package com.example.demo.controller; import java.util.Date;import java.util.HashMap;import java.util.List;import java.util.Map; import javax.validation.Valid; import org.springframework.beans.factory.annotation.Autowired;import org.springframework.http.ResponseEntity;import org.springframework.web.bind.annotation.DeleteMapping;import org.springframework.web.bind.annotation.GetMapping;import org.springframework.web.bind.annotation.PathVariable;import org.springframework.web.bind.annotation.PostMapping;import org.springframework.web.bind.annotation.PutMapping;import org.springframework.web.bind.annotation.RequestBody;import org.springframework.web.bind.annotation.RequestMapping;import org.springframework.web.bind.annotation.RestController; import com.example.demo.exceptions.UserNotFoundException;import com.example.demo.models.User;import com.example.demo.repositories.UserRepository; /** * @author Bhupesh Singh Padiyar * */ @[email protected]("/api")public class UserController {		  @Autowired	  private UserRepository userRepository;	  /**	   * Get all users list.	   *	   * @return the list	   */	  @GetMapping("/users")	  public List<User> getAllUsers() {	    return userRepository.findAll();	  }	  /**	   * Gets users by id.	   *	   * @param userId the user id	   * @return the users by id	   * @throws UserNotFoundException the user not found exception	   */	  @GetMapping("/users/{id}")	  public ResponseEntity<User> getUsersById(@PathVariable(value = "id") Long userId)	      throws UserNotFoundException {	    User user =	        userRepository	            .findById(userId)	            .orElseThrow(() -> new UserNotFoundException("User not found on :: " + userId));	    return ResponseEntity.ok().body(user);	  }	  /**	   * Create user user.	   *	   * @param user the user	   * @return the user	   */	  @PostMapping("/user")	  public User createUser(@Valid @RequestBody User user) {			    return userRepository.save(user);	  }	  /**	   * Update user response entity.	   *	   * @param userId the user id	   * @param userDetails the user details	   * @return the response entity	   * @throws UserNotFoundException the user not found exception	   */	  @PutMapping("/user/{id}")	  public ResponseEntity<User> updateUser(	      @PathVariable(value = "id") Long userId, @Valid @RequestBody User userDetails)	      throws UserNotFoundException {		  User user =	        userRepository	            .findById(userId)	            .orElseThrow(() -> new UserNotFoundException("User not found on :: " + userId));	    user.setEmail(userDetails.getEmail());	    user.setLastName(userDetails.getLastName());	    user.setFirstName(userDetails.getFirstName());	    user.setUpdatedOn(new Date());	    final User updatedUser = userRepository.save(user);	    return ResponseEntity.ok(updatedUser);	  }	  /**	   * Delete user map.	   *	   * @param userId the user id	   * @return the map	   * @throws Exception the exception	   */	  @DeleteMapping("/user/{id}")	  public Map<String, Boolean> deleteUser(@PathVariable(value = "id") Long userId) throws Exception {		  User user =	        userRepository	            .findById(userId)	            .orElseThrow(() -> new UserNotFoundException("User not found on :: " + userId));	    userRepository.delete(user);	    Map<String, Boolean> response = new HashMap<>();	    response.put("deleted", Boolean.TRUE);	    return response;	  }}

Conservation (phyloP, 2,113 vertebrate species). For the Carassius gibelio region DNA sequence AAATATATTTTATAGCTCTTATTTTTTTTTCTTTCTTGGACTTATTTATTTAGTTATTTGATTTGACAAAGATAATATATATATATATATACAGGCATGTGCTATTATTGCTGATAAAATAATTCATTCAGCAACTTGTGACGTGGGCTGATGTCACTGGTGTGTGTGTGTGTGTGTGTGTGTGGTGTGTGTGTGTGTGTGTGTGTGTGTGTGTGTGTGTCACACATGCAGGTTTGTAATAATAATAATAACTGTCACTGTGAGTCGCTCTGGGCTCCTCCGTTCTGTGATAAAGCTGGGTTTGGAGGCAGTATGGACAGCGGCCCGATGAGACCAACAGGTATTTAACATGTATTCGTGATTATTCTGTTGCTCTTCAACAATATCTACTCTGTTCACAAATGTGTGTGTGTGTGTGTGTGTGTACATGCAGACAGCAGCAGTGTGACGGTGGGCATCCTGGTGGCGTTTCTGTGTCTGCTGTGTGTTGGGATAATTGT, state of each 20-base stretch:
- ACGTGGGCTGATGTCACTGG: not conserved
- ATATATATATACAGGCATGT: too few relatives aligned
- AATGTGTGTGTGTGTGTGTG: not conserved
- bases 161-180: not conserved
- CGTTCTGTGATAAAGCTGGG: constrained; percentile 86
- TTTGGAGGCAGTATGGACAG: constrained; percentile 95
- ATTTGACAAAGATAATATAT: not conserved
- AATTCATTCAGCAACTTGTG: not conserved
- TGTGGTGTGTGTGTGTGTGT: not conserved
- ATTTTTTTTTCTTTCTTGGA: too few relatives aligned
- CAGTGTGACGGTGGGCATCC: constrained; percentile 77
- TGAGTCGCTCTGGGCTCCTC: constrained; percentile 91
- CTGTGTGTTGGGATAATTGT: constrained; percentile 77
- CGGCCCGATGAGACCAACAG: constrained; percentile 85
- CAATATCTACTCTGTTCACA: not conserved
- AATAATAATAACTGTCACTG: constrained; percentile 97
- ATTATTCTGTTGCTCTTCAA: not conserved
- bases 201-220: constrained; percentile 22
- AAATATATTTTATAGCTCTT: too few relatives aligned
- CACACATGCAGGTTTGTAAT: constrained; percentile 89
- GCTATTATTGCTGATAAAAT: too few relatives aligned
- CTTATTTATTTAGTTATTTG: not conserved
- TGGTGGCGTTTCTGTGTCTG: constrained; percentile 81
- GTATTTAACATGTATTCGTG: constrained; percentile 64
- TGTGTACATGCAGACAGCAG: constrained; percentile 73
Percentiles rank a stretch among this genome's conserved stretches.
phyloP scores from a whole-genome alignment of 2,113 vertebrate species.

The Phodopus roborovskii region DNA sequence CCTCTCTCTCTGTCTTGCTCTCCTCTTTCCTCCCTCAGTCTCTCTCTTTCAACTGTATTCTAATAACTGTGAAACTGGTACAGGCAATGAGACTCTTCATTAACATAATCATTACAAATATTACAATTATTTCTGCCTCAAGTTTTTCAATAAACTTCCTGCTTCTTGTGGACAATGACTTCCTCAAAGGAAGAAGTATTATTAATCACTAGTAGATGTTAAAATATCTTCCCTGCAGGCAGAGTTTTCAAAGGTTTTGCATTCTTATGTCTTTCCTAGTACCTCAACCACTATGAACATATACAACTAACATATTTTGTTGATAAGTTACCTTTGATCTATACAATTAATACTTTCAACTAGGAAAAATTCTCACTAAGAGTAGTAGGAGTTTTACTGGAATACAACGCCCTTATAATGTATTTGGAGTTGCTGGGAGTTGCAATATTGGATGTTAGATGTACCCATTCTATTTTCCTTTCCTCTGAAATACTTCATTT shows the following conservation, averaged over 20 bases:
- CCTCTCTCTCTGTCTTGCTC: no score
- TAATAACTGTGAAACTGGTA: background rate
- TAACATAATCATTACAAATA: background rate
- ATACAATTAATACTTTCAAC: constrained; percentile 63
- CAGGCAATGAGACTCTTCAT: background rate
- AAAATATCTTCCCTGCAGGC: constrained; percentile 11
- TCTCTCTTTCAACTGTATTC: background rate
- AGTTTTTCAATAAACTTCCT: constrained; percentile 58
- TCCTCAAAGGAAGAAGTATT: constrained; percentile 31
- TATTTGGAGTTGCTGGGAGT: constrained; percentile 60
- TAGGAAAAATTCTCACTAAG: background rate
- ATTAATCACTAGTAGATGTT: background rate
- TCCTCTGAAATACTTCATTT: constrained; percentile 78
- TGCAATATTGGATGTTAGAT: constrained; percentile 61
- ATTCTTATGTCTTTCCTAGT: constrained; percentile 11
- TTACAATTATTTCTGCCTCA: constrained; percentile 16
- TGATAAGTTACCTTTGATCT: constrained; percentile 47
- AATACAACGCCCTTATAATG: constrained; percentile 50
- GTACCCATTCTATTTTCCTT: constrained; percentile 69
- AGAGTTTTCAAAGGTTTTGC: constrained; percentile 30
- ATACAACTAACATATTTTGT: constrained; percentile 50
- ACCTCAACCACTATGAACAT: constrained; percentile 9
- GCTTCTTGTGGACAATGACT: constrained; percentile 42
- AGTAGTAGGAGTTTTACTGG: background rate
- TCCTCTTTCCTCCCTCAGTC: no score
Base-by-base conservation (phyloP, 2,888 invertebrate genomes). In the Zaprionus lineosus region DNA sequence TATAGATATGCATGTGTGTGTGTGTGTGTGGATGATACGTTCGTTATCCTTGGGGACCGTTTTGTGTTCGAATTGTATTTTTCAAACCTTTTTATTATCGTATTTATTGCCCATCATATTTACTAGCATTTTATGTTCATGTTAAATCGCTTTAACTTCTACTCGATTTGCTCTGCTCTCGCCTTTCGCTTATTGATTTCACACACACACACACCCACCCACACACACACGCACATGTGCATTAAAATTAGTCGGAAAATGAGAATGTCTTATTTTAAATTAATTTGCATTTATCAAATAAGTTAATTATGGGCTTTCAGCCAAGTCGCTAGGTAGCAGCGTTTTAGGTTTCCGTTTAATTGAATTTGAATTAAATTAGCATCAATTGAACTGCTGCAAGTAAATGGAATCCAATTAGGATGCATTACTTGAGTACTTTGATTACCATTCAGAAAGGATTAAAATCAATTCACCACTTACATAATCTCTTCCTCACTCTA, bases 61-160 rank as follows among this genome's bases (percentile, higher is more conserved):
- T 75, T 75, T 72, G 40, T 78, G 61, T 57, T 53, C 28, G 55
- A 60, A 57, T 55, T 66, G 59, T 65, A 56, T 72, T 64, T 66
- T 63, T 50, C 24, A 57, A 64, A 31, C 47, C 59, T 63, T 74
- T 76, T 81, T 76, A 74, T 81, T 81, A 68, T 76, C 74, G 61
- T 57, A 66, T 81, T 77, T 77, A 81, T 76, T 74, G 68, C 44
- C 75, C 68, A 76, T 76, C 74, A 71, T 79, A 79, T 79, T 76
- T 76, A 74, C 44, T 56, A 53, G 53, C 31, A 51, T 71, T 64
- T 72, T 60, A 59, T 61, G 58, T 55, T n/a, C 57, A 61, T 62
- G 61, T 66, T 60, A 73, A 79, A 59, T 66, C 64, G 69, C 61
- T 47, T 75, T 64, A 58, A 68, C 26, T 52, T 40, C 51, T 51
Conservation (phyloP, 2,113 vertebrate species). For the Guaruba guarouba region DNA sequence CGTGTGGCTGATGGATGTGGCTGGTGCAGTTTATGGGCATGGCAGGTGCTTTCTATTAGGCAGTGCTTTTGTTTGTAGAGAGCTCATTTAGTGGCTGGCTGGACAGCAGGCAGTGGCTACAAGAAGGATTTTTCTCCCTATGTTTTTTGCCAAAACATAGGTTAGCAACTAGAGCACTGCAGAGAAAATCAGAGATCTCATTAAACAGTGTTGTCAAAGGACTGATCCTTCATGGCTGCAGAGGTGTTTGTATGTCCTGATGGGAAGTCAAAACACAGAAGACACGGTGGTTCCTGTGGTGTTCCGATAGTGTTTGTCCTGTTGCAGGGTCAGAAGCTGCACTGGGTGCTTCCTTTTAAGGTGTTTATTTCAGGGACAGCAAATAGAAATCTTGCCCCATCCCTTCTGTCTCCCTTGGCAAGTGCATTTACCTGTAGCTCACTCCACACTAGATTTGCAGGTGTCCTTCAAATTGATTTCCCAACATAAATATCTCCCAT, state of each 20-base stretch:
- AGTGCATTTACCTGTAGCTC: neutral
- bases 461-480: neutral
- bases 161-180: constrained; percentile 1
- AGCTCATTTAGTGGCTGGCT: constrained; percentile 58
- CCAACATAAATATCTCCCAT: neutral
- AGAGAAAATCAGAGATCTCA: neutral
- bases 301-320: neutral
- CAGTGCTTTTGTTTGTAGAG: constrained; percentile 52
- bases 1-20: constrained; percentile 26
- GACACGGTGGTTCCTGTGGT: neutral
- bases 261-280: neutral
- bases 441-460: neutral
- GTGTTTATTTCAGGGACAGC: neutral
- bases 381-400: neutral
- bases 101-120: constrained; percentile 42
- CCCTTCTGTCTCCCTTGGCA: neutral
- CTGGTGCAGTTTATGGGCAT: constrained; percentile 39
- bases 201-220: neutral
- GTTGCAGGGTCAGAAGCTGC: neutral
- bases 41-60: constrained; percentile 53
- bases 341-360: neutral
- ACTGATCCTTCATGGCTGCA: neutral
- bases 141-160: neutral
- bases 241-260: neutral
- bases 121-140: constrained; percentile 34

#Step 8: Build and run the application


Go to the terminal/command prompt and the project location in the command below to build the application. It will create the application .jar file in the target directory.

mvn clean compile install

To run the Java application, use the following command

java -jar target/spring-boot-mysql-rest-0.0.1-SNAPSHOT.jar

Or, you can run the application without packaging, as shown below

mvn spring-boot:run

The application will start running at http://localhost:8888

#Test REST Endpoint


After successfully running the application, we will now test all creation, retrieval, update, and deletion of resources. There are a variety of tools, applications, and chrome plugins that can be used to test REST services.

I use the POSTMAN tool for testing here .

#Create user service:


Creating a user is a POST type service. Below is a screenshot of the service URL, syntax and POSTMAN .

Service address: http://localhost:8888/api/user

Request type: POST

POSTMAN request screenshot

#Update user service:


Create User is a PUT type service. Below is a screenshot of the service URL, syntax and POSTMAN .

Service URL: http://localhost:8888/api/user/{id}

Request type: PUT

POSTMAN request screenshot

#Find users through id service:


Find User by id is a GET type service. Below is a screenshot of the service URL, syntax and POSTMAN .

Service URL: http://localhost:8888/api/users/{id}

Request type: GET

POSTMAN request screenshot

#List all user services:


List Users is a GET type service. Below are screenshots of the service URL, syntex and POSTMAN .

Service address: http://localhost:8888/api/users

Request type: GET

POSTMAN request screenshot

#Delete user service:


Deleting users is a DELETE type service. Below is a screenshot of the service URL, syntax and POSTMAN .

Service address: http://localhost:8888/api/user/{id}

Request type: delete

POSTMAN request screenshot

#reference:


#Source code:


You can download the source code from the following GitHub link


https://github.com/bhupeshpadiyar/spring-boot-mysql-rest